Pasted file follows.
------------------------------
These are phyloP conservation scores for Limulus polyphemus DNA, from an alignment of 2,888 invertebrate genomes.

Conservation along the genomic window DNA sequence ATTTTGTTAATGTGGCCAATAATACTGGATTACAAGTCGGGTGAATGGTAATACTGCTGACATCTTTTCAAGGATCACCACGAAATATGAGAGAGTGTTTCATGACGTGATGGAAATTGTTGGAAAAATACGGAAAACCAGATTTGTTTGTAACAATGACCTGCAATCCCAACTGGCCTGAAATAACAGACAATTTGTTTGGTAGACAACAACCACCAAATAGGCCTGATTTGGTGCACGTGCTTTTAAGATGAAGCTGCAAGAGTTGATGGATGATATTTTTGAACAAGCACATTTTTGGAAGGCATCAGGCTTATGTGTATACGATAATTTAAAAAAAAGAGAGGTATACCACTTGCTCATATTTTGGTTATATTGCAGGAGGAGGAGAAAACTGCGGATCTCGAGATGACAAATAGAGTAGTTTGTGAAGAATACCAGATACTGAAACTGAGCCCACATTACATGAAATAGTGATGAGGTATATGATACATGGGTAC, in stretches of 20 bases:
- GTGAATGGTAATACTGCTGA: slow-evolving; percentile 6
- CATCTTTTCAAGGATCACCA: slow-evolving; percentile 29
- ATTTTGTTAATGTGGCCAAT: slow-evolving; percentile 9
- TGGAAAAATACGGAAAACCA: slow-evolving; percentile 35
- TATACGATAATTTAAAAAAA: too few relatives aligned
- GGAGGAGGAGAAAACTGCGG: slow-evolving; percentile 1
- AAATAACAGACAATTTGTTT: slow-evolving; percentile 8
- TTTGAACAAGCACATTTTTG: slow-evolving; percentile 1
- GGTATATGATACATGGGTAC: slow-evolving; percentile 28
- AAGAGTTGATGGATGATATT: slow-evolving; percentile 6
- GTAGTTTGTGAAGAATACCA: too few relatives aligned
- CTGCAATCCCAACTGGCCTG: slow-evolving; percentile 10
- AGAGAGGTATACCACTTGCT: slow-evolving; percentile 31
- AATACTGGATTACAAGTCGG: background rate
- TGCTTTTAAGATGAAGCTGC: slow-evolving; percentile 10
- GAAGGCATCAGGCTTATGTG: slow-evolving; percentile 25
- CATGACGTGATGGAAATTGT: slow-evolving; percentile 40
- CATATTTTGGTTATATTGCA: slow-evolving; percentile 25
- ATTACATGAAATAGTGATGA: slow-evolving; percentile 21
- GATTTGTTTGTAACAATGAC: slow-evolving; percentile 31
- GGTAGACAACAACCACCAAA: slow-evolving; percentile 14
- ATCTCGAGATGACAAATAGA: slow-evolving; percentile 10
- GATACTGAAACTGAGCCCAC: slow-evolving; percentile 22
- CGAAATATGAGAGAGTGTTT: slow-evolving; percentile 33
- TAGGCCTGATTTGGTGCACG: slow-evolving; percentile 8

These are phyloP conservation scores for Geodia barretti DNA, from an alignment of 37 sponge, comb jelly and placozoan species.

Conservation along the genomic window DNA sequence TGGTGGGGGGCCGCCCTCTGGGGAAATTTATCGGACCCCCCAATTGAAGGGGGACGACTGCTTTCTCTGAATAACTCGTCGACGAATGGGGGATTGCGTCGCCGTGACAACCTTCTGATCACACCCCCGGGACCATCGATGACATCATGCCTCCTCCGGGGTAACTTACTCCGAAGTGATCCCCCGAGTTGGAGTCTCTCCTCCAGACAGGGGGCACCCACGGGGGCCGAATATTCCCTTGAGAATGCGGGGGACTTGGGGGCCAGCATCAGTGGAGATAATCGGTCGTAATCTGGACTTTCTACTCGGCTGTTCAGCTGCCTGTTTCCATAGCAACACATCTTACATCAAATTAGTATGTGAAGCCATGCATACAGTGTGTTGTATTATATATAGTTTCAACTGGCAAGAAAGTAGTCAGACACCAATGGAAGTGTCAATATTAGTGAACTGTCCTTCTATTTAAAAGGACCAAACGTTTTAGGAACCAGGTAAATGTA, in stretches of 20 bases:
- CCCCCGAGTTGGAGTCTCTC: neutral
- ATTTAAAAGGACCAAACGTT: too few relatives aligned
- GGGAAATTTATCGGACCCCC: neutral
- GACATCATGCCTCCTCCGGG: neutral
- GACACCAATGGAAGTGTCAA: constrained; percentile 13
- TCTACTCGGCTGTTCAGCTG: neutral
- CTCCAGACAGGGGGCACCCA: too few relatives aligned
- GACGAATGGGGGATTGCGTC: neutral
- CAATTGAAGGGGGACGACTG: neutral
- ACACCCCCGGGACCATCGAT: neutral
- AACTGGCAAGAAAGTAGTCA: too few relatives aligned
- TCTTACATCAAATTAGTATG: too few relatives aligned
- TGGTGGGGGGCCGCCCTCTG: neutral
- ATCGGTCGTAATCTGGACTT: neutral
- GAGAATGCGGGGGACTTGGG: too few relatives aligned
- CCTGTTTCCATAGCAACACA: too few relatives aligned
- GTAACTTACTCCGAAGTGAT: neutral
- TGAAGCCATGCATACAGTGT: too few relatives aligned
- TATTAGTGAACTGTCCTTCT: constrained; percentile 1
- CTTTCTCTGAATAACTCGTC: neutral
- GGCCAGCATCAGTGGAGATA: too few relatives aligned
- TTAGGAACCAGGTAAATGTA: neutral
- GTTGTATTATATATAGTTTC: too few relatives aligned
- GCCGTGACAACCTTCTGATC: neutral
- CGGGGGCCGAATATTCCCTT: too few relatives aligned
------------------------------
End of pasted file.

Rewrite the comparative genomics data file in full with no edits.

These are phyloP conservation scores for Limulus polyphemus DNA, from an alignment of 2,888 invertebrate genomes.

Conservation along the genomic window DNA sequence ATTTTGTTAATGTGGCCAATAATACTGGATTACAAGTCGGGTGAATGGTAATACTGCTGACATCTTTTCAAGGATCACCACGAAATATGAGAGAGTGTTTCATGACGTGATGGAAATTGTTGGAAAAATACGGAAAACCAGATTTGTTTGTAACAATGACCTGCAATCCCAACTGGCCTGAAATAACAGACAATTTGTTTGGTAGACAACAACCACCAAATAGGCCTGATTTGGTGCACGTGCTTTTAAGATGAAGCTGCAAGAGTTGATGGATGATATTTTTGAACAAGCACATTTTTGGAAGGCATCAGGCTTATGTGTATACGATAATTTAAAAAAAAGAGAGGTATACCACTTGCTCATATTTTGGTTATATTGCAGGAGGAGGAGAAAACTGCGGATCTCGAGATGACAAATAGAGTAGTTTGTGAAGAATACCAGATACTGAAACTGAGCCCACATTACATGAAATAGTGATGAGGTATATGATACATGGGTAC, in stretches of 20 bases:
- GTGAATGGTAATACTGCTGA: slow-evolving; percentile 6
- CATCTTTTCAAGGATCACCA: slow-evolving; percentile 29
- ATTTTGTTAATGTGGCCAAT: slow-evolving; percentile 9
- TGGAAAAATACGGAAAACCA: slow-evolving; percentile 35
- TATACGATAATTTAAAAAAA: too few relatives aligned
- GGAGGAGGAGAAAACTGCGG: slow-evolving; percentile 1
- AAATAACAGACAATTTGTTT: slow-evolving; percentile 8
- TTTGAACAAGCACATTTTTG: slow-evolving; percentile 1
- GGTATATGATACATGGGTAC: slow-evolving; percentile 28
- AAGAGTTGATGGATGATATT: slow-evolving; percentile 6
- GTAGTTTGTGAAGAATACCA: too few relatives aligned
- CTGCAATCCCAACTGGCCTG: slow-evolving; percentile 10
- AGAGAGGTATACCACTTGCT: slow-evolving; percentile 31
- AATACTGGATTACAAGTCGG: background rate
- TGCTTTTAAGATGAAGCTGC: slow-evolving; percentile 10
- GAAGGCATCAGGCTTATGTG: slow-evolving; percentile 25
- CATGACGTGATGGAAATTGT: slow-evolving; percentile 40
- CATATTTTGGTTATATTGCA: slow-evolving; percentile 25
- ATTACATGAAATAGTGATGA: slow-evolving; percentile 21
- GATTTGTTTGTAACAATGAC: slow-evolving; percentile 31
- GGTAGACAACAACCACCAAA: slow-evolving; percentile 14
- ATCTCGAGATGACAAATAGA: slow-evolving; percentile 10
- GATACTGAAACTGAGCCCAC: slow-evolving; percentile 22
- CGAAATATGAGAGAGTGTTT: slow-evolving; percentile 33
- TAGGCCTGATTTGGTGCACG: slow-evolving; percentile 8

These are phyloP conservation scores for Geodia barretti DNA, from an alignment of 37 sponge, comb jelly and placozoan species.

Conservation along the genomic window DNA sequence TGGTGGGGGGCCGCCCTCTGGGGAAATTTATCGGACCCCCCAATTGAAGGGGGACGACTGCTTTCTCTGAATAACTCGTCGACGAATGGGGGATTGCGTCGCCGTGACAACCTTCTGATCACACCCCCGGGACCATCGATGACATCATGCCTCCTCCGGGGTAACTTACTCCGAAGTGATCCCCCGAGTTGGAGTCTCTCCTCCAGACAGGGGGCACCCACGGGGGCCGAATATTCCCTTGAGAATGCGGGGGACTTGGGGGCCAGCATCAGTGGAGATAATCGGTCGTAATCTGGACTTTCTACTCGGCTGTTCAGCTGCCTGTTTCCATAGCAACACATCTTACATCAAATTAGTATGTGAAGCCATGCATACAGTGTGTTGTATTATATATAGTTTCAACTGGCAAGAAAGTAGTCAGACACCAATGGAAGTGTCAATATTAGTGAACTGTCCTTCTATTTAAAAGGACCAAACGTTTTAGGAACCAGGTAAATGTA, in stretches of 20 bases:
- CCCCCGAGTTGGAGTCTCTC: neutral
- ATTTAAAAGGACCAAACGTT: too few relatives aligned
- GGGAAATTTATCGGACCCCC: neutral
- GACATCATGCCTCCTCCGGG: neutral
- GACACCAATGGAAGTGTCAA: constrained; percentile 13
- TCTACTCGGCTGTTCAGCTG: neutral
- CTCCAGACAGGGGGCACCCA: too few relatives aligned
- GACGAATGGGGGATTGCGTC: neutral
- CAATTGAAGGGGGACGACTG: neutral
- ACACCCCCGGGACCATCGAT: neutral
- AACTGGCAAGAAAGTAGTCA: too few relatives aligned
- TCTTACATCAAATTAGTATG: too few relatives aligned
- TGGTGGGGGGCCGCCCTCTG: neutral
- ATCGGTCGTAATCTGGACTT: neutral
- GAGAATGCGGGGGACTTGGG: too few relatives aligned
- CCTGTTTCCATAGCAACACA: too few relatives aligned
- GTAACTTACTCCGAAGTGAT: neutral
- TGAAGCCATGCATACAGTGT: too few relatives aligned
- TATTAGTGAACTGTCCTTCT: constrained; percentile 1
- CTTTCTCTGAATAACTCGTC: neutral
- GGCCAGCATCAGTGGAGATA: too few relatives aligned
- TTAGGAACCAGGTAAATGTA: neutral
- GTTGTATTATATATAGTTTC: too few relatives aligned
- GCCGTGACAACCTTCTGATC: neutral
- CGGGGGCCGAATATTCCCTT: too few relatives aligned